; Phantoms and Monsters - Real Cryptid Encounter Reports - Fortean Researcher Lon Strickler

Friday, March 09, 2018

Daily 2 Cents: Neighborhood Invasion -- The Beast of Tarpaulin Creek -- 'Hello Dave. You're looking well today'

Neighborhood Invasion

Louisiana: For the past two months I had been seeing a number of lights moving above my house. At first I thought the lights were drones. I noticed after watching them night after night they didn't move like drones I've ever flown. I got binoculars and a spotting scope and noticed a central white RGB type light in a V patterned small craft. I considered it to most likely be an alien drone or possibly a military drone. Possible since I'm so close to an airport. Well I decided one night to go outside and signal the small crafts with a flashlight. I've heard math is the universal language. So I flashed a couple sequences of prime numbers. I told my wife come outside quick. I could see a large ship approaching from a few houses down nearly grazing the tree tops. Turning and redirecting itself towards my backyard like it already knew my GPS location. I looked in amazement followed by shock and fear. It passed slowly like it was looking for a place to land. Backyard too small and too many trees around. But it passed so close I could have thrown a baseball and hit it. It slowly passed my yard and went over neighbors yard and I couldn't see it anymore after. I look up and seen about 10 same type of ships flying fast high in the sky in a sequence. Then I notice smoke everywhere. Like my neighbors house was burning down. Smelled like gunpowder. I looked for the source of smoke. I believe the ship popped off smoke before it was going to try and land one street over. I realized I would have had a heart attack if it did land. To describe them. Large square bronze looking metal. White lights around sides. Circle pattern red flashing lights on bottom. Craft looked Egyptian from my point of view. My wife says she had a hard time with glare of white lights and couldn't give definite description.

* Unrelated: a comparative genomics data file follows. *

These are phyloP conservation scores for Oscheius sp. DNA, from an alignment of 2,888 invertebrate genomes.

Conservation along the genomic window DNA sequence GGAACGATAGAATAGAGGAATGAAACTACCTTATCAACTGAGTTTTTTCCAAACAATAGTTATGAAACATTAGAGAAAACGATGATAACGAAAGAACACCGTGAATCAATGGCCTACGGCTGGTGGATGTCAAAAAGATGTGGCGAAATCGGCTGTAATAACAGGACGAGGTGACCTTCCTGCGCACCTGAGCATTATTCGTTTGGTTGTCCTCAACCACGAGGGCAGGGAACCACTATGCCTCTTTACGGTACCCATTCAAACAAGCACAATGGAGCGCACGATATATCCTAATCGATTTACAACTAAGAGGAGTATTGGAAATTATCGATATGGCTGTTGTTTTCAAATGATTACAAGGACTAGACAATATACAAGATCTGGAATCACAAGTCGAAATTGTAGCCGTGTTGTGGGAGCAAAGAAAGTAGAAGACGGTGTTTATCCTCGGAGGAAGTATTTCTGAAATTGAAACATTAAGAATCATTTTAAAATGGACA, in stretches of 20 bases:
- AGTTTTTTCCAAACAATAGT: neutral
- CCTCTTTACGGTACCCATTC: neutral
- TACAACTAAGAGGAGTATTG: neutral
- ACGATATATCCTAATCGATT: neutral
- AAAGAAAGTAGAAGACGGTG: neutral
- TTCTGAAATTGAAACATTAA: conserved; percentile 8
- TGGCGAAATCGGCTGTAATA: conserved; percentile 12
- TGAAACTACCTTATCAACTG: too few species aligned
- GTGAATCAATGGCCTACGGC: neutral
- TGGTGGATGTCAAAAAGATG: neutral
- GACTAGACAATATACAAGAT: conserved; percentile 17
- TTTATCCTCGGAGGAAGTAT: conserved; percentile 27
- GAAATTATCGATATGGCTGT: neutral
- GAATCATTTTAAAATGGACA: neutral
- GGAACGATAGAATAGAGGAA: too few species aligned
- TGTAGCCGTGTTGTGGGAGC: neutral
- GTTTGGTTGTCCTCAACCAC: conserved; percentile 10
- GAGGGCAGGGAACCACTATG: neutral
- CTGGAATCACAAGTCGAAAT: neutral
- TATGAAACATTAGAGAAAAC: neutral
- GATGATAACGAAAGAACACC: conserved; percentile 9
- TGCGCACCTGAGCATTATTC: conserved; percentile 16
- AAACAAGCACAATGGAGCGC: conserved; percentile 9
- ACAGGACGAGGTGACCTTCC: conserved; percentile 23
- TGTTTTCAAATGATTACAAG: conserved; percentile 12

The next afternoon were all outside and hundreds of them are in the sky. I could hear the neighbors' kids making jokes of an invasion. I saw people looking up down the street. I called my mom and told her. She said I need help. I started to film one as it got dark. My wife and I are sitting in chairs in the middle of our lawn. One is flying over and I'm recording. The next morning before work I decide to watch video. Like usual when I record a UFO the video isn't what was thought to be recorded. To sum it up, I recorded a ufo landing a few feet from me and a little alien next to it. Looking right at me. Now the repercussion of this lasted 3 or 4 days. Dark entities manifested in a bunch of my photos on my phone, my wife's phone. Even pictures in other unrelated clouds. Needless to say I had to delete a lot of pictures. Alien photo editors. Please explain the physics behind that one. - MUFON


The Beast of Tarpaulin Creek

By Jon Wyatt

Did a rogue monster terrorize a district in north east NSW, Australia, in the 1880’s? If so, what was it?

In 1884 the monthly Illustrated Sydney News edited by Philip Holdsworth (1851–1902), published an original poem called ‘Tarpaulin Creek’ or ‘What Is It?’ by Duplex. The poet hailed from Bingera (today Bingara), NSW, 204 km (127mi) southeast of the haunted creek area.

The Tarpaulin Creek is a meandering waterway that flows seasonally south west from the Queensland-NSW border to the Boomi River; there is now a management dam at the head, so the monster’s cave “’mid impassable rocks” may be submerged. The surrounding plains are rich grazing and farming land, and suitable for sheep--easy prey for the monster. The nearest town today is Boomi, NSW.